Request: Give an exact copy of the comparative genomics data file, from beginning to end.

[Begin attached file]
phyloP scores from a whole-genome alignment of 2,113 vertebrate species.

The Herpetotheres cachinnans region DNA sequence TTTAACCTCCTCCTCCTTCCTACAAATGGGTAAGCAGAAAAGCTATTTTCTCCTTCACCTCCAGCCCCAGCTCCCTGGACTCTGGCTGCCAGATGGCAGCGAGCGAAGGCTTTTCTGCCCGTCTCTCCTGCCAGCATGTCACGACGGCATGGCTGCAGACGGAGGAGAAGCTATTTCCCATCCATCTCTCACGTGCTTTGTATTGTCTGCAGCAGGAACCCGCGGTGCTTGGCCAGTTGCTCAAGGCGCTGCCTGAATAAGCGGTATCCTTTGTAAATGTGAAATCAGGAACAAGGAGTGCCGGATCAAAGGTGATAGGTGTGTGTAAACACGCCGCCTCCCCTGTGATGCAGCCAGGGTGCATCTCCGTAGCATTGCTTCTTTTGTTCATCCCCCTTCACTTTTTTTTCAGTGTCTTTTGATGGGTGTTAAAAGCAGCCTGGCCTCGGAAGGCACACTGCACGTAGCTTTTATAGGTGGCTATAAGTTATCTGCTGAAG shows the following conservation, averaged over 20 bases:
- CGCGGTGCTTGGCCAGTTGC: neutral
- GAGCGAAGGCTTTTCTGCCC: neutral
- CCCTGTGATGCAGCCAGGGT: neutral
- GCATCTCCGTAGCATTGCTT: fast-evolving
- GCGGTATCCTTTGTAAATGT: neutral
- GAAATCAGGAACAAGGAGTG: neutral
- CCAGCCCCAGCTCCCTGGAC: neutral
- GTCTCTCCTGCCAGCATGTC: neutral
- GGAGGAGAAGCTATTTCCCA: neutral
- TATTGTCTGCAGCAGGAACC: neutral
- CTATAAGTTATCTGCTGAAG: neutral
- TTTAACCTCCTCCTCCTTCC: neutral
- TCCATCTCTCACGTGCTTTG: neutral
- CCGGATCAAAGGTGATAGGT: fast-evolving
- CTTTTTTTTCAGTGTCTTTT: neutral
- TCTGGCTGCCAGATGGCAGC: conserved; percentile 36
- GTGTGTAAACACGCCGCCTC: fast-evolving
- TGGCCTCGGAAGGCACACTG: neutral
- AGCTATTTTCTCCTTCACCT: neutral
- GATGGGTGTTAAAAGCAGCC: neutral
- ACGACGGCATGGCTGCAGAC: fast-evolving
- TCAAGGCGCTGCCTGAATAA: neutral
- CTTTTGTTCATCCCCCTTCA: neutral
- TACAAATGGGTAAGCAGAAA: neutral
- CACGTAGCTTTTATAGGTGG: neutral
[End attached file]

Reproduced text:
phyloP scores from a whole-genome alignment of 2,113 vertebrate species.

The Herpetotheres cachinnans region DNA sequence TTTAACCTCCTCCTCCTTCCTACAAATGGGTAAGCAGAAAAGCTATTTTCTCCTTCACCTCCAGCCCCAGCTCCCTGGACTCTGGCTGCCAGATGGCAGCGAGCGAAGGCTTTTCTGCCCGTCTCTCCTGCCAGCATGTCACGACGGCATGGCTGCAGACGGAGGAGAAGCTATTTCCCATCCATCTCTCACGTGCTTTGTATTGTCTGCAGCAGGAACCCGCGGTGCTTGGCCAGTTGCTCAAGGCGCTGCCTGAATAAGCGGTATCCTTTGTAAATGTGAAATCAGGAACAAGGAGTGCCGGATCAAAGGTGATAGGTGTGTGTAAACACGCCGCCTCCCCTGTGATGCAGCCAGGGTGCATCTCCGTAGCATTGCTTCTTTTGTTCATCCCCCTTCACTTTTTTTTCAGTGTCTTTTGATGGGTGTTAAAAGCAGCCTGGCCTCGGAAGGCACACTGCACGTAGCTTTTATAGGTGGCTATAAGTTATCTGCTGAAG shows the following conservation, averaged over 20 bases:
- CGCGGTGCTTGGCCAGTTGC: neutral
- GAGCGAAGGCTTTTCTGCCC: neutral
- CCCTGTGATGCAGCCAGGGT: neutral
- GCATCTCCGTAGCATTGCTT: fast-evolving
- GCGGTATCCTTTGTAAATGT: neutral
- GAAATCAGGAACAAGGAGTG: neutral
- CCAGCCCCAGCTCCCTGGAC: neutral
- GTCTCTCCTGCCAGCATGTC: neutral
- GGAGGAGAAGCTATTTCCCA: neutral
- TATTGTCTGCAGCAGGAACC: neutral
- CTATAAGTTATCTGCTGAAG: neutral
- TTTAACCTCCTCCTCCTTCC: neutral
- TCCATCTCTCACGTGCTTTG: neutral
- CCGGATCAAAGGTGATAGGT: fast-evolving
- CTTTTTTTTCAGTGTCTTTT: neutral
- TCTGGCTGCCAGATGGCAGC: conserved; percentile 36
- GTGTGTAAACACGCCGCCTC: fast-evolving
- TGGCCTCGGAAGGCACACTG: neutral
- AGCTATTTTCTCCTTCACCT: neutral
- GATGGGTGTTAAAAGCAGCC: neutral
- ACGACGGCATGGCTGCAGAC: fast-evolving
- TCAAGGCGCTGCCTGAATAA: neutral
- CTTTTGTTCATCCCCCTTCA: neutral
- TACAAATGGGTAAGCAGAAA: neutral
- CACGTAGCTTTTATAGGTGG: neutral